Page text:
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Painful Uterus After Exercise

author image Melissa McNamara
Melissa McNamara is a certified personal trainer who holds a Bachelor of Arts in journalism and communication studies from the University of Iowa. She writes for various health and fitness publications while working toward a Bachelor of Science in nursing.
Painful Uterus After Exercise
A painful uterus after exercising can have several causes.

Uterus pain after exercising can be difficult to pinpoint. It will be in your lower abdomen region since this organ is part of your reproduction system. If you regularly experience lower abdomen pain after exercising, consult with your doctor for a proper diagnosis and treatment.

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If you’re experiencing pain because of your menstrual cycle, your cramps may begin a few days before your period and become more severe once your period begins. Increased blood flow to your organs after exercising can increase the pain you experience. If you have severe cramping from a menstrual period, exercise can seem almost impossible. Endometriosis can cause pain in your uterus a few weeks before your period starts. After physical activity and sex, the pain may be most noticeable. If you have an allergic reaction to exercise, cramping of the uterus is one of the many symptoms and can occur during or after exercising, according to the American Academy of Allergy Asthma & Immunology. Pelvic Inflammatory Disease, or PID can also cause lower abdominal pain after exercise that’s sometimes accompanied with unusual discharge and possible pain urinating, according to the Center for Disease Control and Prevention


Your uterus contracts to remove cells and tissues from your body if fertilization has not occurred during the cycle, which results in your period. A hormone-like substance called prostaglandins is often responsible for pain and inflammation you experience with menstrual cramps. Endometriosis is caused by the lining of your uterus growing outside of the uterus, which results in painful scar tissue, according to the UCSF Medical Center. Exercise-induced anaphylaxis is a result of your immune system overreacting to your body’s response to exercise and releasing chemicals that cause an allergic reaction, but the cause for the reaction is unknown. PID is usually caused by a sexually transmitted disease, but can also be a result of douching or IUD birth control methods.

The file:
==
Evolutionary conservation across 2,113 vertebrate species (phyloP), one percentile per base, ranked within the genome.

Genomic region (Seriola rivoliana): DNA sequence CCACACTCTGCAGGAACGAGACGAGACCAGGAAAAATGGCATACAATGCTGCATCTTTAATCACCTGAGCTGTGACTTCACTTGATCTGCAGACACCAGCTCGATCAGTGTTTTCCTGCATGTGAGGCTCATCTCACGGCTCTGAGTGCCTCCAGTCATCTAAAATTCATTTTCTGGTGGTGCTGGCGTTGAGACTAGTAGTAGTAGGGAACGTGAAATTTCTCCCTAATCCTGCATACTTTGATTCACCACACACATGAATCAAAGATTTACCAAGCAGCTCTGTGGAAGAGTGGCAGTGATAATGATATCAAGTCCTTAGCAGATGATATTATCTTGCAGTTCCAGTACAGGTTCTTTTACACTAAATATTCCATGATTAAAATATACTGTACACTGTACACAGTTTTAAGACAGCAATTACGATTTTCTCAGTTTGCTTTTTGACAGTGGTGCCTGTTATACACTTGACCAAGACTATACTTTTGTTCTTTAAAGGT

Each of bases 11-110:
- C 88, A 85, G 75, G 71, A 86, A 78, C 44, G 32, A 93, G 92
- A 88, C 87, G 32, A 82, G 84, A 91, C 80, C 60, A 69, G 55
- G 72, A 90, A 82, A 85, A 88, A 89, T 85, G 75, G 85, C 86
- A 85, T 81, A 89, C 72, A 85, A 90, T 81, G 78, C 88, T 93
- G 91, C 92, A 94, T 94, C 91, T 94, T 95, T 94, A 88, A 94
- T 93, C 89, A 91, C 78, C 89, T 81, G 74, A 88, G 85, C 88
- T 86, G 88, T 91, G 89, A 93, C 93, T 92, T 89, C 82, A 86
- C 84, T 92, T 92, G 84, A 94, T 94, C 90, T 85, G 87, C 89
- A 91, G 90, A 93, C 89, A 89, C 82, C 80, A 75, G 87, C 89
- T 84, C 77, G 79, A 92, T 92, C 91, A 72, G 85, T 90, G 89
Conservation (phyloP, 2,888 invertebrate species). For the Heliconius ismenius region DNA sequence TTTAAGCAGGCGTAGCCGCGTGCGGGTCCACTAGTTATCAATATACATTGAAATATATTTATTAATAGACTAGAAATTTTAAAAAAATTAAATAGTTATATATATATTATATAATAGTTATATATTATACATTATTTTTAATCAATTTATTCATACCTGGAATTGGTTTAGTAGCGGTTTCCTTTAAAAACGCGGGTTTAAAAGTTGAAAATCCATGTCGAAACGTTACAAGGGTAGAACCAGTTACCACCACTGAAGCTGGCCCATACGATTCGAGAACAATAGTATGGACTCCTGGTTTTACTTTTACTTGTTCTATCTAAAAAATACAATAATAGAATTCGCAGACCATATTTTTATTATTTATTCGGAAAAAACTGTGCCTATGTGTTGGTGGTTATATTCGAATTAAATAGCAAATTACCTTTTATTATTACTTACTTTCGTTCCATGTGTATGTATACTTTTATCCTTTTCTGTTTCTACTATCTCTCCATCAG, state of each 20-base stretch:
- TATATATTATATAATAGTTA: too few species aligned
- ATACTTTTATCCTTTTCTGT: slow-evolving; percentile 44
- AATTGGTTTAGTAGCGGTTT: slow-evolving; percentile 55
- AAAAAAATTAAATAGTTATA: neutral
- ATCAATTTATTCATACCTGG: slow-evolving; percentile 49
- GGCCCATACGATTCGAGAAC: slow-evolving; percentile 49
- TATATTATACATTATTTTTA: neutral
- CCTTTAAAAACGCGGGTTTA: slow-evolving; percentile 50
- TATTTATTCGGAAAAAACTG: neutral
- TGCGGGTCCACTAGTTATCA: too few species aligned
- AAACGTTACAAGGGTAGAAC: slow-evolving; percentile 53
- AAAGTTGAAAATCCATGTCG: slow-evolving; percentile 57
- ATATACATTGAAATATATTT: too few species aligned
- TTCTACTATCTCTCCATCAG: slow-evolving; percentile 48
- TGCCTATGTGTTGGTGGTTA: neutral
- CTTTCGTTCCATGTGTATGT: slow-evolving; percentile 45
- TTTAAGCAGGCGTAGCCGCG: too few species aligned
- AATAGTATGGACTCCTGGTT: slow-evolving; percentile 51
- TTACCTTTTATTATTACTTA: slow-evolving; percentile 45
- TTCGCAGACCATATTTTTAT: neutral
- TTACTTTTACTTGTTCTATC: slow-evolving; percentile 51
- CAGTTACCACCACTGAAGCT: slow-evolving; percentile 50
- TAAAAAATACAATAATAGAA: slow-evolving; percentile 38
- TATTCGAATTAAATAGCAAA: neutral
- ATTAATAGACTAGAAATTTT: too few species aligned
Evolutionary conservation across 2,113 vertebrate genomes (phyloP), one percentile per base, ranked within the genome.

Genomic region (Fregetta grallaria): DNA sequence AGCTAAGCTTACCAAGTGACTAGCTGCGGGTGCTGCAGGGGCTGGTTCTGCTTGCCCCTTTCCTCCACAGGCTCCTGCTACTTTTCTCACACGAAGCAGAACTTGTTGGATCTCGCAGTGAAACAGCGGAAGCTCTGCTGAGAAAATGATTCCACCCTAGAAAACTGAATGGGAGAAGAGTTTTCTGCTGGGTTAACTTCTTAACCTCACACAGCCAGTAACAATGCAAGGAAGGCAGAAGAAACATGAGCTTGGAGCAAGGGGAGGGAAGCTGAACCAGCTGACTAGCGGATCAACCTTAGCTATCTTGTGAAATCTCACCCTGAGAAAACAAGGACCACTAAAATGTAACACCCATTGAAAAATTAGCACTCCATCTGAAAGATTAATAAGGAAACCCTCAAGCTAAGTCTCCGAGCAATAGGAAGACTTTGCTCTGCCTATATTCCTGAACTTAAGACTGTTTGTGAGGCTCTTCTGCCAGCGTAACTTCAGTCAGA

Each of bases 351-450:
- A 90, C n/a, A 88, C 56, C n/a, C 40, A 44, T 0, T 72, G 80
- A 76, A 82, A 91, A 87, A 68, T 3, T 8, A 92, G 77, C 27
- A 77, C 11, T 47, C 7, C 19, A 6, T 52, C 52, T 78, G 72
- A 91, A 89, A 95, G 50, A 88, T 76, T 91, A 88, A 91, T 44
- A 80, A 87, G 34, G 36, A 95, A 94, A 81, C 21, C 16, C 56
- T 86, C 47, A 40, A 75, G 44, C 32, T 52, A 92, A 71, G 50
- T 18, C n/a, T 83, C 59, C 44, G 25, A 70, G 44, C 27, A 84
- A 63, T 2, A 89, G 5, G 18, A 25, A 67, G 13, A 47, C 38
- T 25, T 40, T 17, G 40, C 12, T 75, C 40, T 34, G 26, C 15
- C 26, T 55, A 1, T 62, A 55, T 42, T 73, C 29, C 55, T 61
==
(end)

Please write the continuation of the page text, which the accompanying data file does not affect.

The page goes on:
If you’re experiencing menstrual cramps after exercising, take an over-the-counter nonsteroidal anti-inflammatory and relax on a heating pad. You can also take anti-inflammatory medication to control the pain from endometriosis after exercising. In worse case scenarios, surgery or a hysterectomy will be needed, according to PubMed Health. If you have symptoms that involve difficulties breathing, feeling dizzy, experiencing hives or have low blood pressure that accompany your uterus cramping after exercise, seek emergency medical care. You may need an injection of epinephrine and your doctor will often prescribe an auto-injectable epinephrine in case the problem reoccurs during or after exercising, according to the Carolina Asthma & Allergy Center. Pelvic Inflammatory Disease usually requires you to take a combination of antibiotics.


Pain in your uterus after exercising rarely indicates a medical problem. If you’ve recently had a baby, the tissues of your uterus may be overstretched or torn and the muscles surrounding your uterus may be weak. The muscles surrounding your uterus can have the same problems as muscles in other locations of your body, such as delayed onset muscle soreness after exercising, so continue to exercise unless you have been instructed to discontinue physical activity by your doctor. If you’re pregnant, the pain you’re experiencing could be from the round ligament stretching which supports your growing uterus.

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